Another legend holds that because of unrequited love for the young boatman Phaon she leaped to her death from a steep rock on the island of Levkas. She had a daughter named Cleis and two brothers. The fragmentary remains of Sappho's poems indicate that she taught her art to a group of maidens, to whom she was devotedly attached and whose bridal odes she composed when they left her to be married. Later writers of antiquity, commenting upon the group, accused Sappho of immorality and vice, from which arose the modern terms for female homosexuality, "lesbianism" and "sapphism." Sappho wrote nine books of odes, epithalamia or wedding songs, elegies, and hymns, but the extant fragments are few. They include the Ode to Aphrodite , quoted by the scholar Dionysius of Halicarnassus in the 1st century bc .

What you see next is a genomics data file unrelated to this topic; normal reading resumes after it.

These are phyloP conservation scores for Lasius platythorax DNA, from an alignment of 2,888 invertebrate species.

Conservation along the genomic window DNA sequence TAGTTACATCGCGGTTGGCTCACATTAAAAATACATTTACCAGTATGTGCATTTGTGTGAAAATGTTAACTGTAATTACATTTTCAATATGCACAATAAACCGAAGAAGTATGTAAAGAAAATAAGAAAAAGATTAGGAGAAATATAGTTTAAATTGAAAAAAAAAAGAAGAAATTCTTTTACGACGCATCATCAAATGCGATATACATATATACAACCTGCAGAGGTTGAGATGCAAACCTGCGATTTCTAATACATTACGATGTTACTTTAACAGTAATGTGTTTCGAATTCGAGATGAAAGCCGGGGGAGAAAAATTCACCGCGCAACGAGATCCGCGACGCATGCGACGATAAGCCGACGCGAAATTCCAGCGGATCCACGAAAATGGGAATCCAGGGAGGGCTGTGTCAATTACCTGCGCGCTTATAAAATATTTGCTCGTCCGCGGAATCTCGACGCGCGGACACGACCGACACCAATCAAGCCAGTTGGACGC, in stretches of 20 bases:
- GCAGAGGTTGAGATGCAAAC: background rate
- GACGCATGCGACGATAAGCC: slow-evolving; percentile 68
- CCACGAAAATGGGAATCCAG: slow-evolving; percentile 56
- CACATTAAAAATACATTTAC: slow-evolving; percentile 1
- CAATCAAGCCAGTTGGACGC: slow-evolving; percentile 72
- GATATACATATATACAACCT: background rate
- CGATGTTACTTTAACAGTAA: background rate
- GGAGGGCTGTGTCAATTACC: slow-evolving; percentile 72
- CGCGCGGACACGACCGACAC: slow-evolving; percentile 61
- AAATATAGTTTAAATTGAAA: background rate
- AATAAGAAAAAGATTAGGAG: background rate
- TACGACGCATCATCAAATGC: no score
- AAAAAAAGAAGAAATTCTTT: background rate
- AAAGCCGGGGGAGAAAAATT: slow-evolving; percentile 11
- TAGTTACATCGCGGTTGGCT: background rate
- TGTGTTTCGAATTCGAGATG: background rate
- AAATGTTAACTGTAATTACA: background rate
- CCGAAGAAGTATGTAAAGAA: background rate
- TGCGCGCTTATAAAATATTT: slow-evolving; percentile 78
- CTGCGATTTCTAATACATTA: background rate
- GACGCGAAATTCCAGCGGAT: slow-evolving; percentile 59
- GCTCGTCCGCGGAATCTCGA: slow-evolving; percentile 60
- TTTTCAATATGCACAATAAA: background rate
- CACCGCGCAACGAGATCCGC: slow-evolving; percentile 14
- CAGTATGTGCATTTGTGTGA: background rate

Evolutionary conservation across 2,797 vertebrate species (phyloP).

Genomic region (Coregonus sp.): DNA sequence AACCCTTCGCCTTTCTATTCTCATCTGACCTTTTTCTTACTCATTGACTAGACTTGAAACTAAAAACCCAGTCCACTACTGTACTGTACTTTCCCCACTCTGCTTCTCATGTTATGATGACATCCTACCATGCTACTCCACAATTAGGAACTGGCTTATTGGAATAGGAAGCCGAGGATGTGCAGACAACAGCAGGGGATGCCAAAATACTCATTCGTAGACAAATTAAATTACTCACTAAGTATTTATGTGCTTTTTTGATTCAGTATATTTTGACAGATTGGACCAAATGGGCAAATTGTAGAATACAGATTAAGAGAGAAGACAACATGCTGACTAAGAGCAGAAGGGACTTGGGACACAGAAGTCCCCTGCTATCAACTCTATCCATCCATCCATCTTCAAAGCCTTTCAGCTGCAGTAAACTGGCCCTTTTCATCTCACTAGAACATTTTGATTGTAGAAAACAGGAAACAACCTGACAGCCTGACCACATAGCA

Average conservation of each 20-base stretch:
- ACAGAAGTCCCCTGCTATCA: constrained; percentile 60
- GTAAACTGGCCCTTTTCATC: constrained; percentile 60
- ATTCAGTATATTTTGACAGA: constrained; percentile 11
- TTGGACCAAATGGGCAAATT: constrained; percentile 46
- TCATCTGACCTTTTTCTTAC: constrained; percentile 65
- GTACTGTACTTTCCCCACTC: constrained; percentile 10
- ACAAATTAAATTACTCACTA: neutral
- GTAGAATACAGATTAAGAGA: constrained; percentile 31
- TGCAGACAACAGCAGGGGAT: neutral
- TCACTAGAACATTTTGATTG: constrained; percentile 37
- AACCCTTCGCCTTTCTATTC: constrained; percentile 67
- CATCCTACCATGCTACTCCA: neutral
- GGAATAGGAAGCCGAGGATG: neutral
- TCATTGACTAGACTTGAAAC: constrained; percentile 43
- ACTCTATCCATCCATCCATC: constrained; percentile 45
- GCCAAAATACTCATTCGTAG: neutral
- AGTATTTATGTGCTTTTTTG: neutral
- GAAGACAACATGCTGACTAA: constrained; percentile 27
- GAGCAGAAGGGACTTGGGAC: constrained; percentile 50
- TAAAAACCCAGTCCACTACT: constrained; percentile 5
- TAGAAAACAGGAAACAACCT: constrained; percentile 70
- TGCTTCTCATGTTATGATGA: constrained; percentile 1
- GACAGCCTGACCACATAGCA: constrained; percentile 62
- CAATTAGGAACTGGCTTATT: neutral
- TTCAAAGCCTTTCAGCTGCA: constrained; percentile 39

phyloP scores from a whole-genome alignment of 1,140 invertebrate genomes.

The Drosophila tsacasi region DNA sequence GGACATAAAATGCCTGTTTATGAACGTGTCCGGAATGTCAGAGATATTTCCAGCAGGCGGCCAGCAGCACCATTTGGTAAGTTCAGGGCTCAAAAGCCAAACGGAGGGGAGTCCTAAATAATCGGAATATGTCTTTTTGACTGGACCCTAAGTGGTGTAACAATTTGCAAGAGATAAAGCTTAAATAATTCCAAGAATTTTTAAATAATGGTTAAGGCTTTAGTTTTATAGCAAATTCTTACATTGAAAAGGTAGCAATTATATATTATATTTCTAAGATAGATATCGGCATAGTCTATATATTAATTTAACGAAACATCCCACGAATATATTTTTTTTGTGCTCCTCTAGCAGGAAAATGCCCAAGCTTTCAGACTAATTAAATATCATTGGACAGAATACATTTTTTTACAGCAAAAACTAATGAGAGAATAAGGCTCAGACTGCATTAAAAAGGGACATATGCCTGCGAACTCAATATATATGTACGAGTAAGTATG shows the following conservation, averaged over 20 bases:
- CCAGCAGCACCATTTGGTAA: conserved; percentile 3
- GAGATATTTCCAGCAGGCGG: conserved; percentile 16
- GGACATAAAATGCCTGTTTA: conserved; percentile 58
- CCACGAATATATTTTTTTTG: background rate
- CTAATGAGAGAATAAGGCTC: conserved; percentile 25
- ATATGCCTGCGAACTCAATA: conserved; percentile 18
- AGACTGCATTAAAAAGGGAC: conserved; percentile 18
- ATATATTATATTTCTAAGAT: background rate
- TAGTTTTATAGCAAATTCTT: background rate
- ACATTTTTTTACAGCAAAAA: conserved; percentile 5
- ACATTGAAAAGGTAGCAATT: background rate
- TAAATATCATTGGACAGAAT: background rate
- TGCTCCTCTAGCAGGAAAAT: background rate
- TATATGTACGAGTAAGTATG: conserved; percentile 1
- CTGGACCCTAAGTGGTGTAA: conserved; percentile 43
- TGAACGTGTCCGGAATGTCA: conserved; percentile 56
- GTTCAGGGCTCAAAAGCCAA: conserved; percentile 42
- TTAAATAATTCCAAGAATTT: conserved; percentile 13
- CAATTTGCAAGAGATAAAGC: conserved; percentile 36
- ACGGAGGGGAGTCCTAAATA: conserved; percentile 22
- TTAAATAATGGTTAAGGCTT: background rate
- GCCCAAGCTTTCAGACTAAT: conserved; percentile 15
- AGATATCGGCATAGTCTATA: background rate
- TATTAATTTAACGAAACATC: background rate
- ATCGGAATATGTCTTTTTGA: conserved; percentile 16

Sappho's poems are marked by exquisite beauty of diction, perfect simplicity of form, and intensity of emotion. She invented the verse form known as Sapphics, a four-line stanza in which the first three lines are each 11 syllables long and the fourth is 5 syllables long. Many later Greek poets were influenced by Sappho, particularly Theocritus.
I have a rendezvous with Death
At some disputed barricade,
When Spring comes back with rustling shade
And apple blossoms fill the air.
"Beauty is all very well at first sight,
but who ever looks at it
when it has been in the house three days?"
What is beautiful is good, and who is good will soon also be beautiful.
Death is an evil; the gods have so judged; had it been good, they would die.